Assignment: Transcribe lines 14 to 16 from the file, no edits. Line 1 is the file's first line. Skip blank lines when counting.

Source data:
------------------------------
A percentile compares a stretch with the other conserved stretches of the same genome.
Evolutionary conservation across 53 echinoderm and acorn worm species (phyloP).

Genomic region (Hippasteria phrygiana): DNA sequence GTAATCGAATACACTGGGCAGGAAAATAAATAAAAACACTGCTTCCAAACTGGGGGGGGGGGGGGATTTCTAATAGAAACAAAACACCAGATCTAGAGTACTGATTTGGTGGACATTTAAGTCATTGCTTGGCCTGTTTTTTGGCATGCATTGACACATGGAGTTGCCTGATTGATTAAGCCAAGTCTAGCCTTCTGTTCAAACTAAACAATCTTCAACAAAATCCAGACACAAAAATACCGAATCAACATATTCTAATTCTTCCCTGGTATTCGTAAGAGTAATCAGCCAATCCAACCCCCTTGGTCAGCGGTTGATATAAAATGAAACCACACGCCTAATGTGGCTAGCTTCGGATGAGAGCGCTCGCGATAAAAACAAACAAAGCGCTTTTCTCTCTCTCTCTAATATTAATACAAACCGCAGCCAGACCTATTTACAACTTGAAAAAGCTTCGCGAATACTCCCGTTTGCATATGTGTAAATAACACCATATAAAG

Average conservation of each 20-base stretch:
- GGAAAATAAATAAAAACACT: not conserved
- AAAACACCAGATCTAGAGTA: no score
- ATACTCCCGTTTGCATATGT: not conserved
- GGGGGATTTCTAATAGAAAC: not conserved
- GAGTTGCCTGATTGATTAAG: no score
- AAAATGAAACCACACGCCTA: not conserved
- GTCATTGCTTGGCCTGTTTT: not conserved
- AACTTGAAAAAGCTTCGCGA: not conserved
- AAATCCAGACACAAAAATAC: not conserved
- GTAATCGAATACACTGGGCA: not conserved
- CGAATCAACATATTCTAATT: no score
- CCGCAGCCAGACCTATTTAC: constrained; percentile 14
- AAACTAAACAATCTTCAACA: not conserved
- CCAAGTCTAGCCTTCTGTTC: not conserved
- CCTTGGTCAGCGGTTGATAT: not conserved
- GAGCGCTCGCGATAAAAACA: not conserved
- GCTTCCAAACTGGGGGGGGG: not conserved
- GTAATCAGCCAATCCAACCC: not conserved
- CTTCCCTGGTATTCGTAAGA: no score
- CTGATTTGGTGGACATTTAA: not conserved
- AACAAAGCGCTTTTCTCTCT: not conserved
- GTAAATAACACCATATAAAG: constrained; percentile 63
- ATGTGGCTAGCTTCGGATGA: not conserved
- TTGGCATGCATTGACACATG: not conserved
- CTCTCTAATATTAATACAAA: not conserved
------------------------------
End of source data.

- GTAATCGAATACACTGGGCA: not conserved
- CGAATCAACATATTCTAATT: no score
- CCGCAGCCAGACCTATTTAC: constrained; percentile 14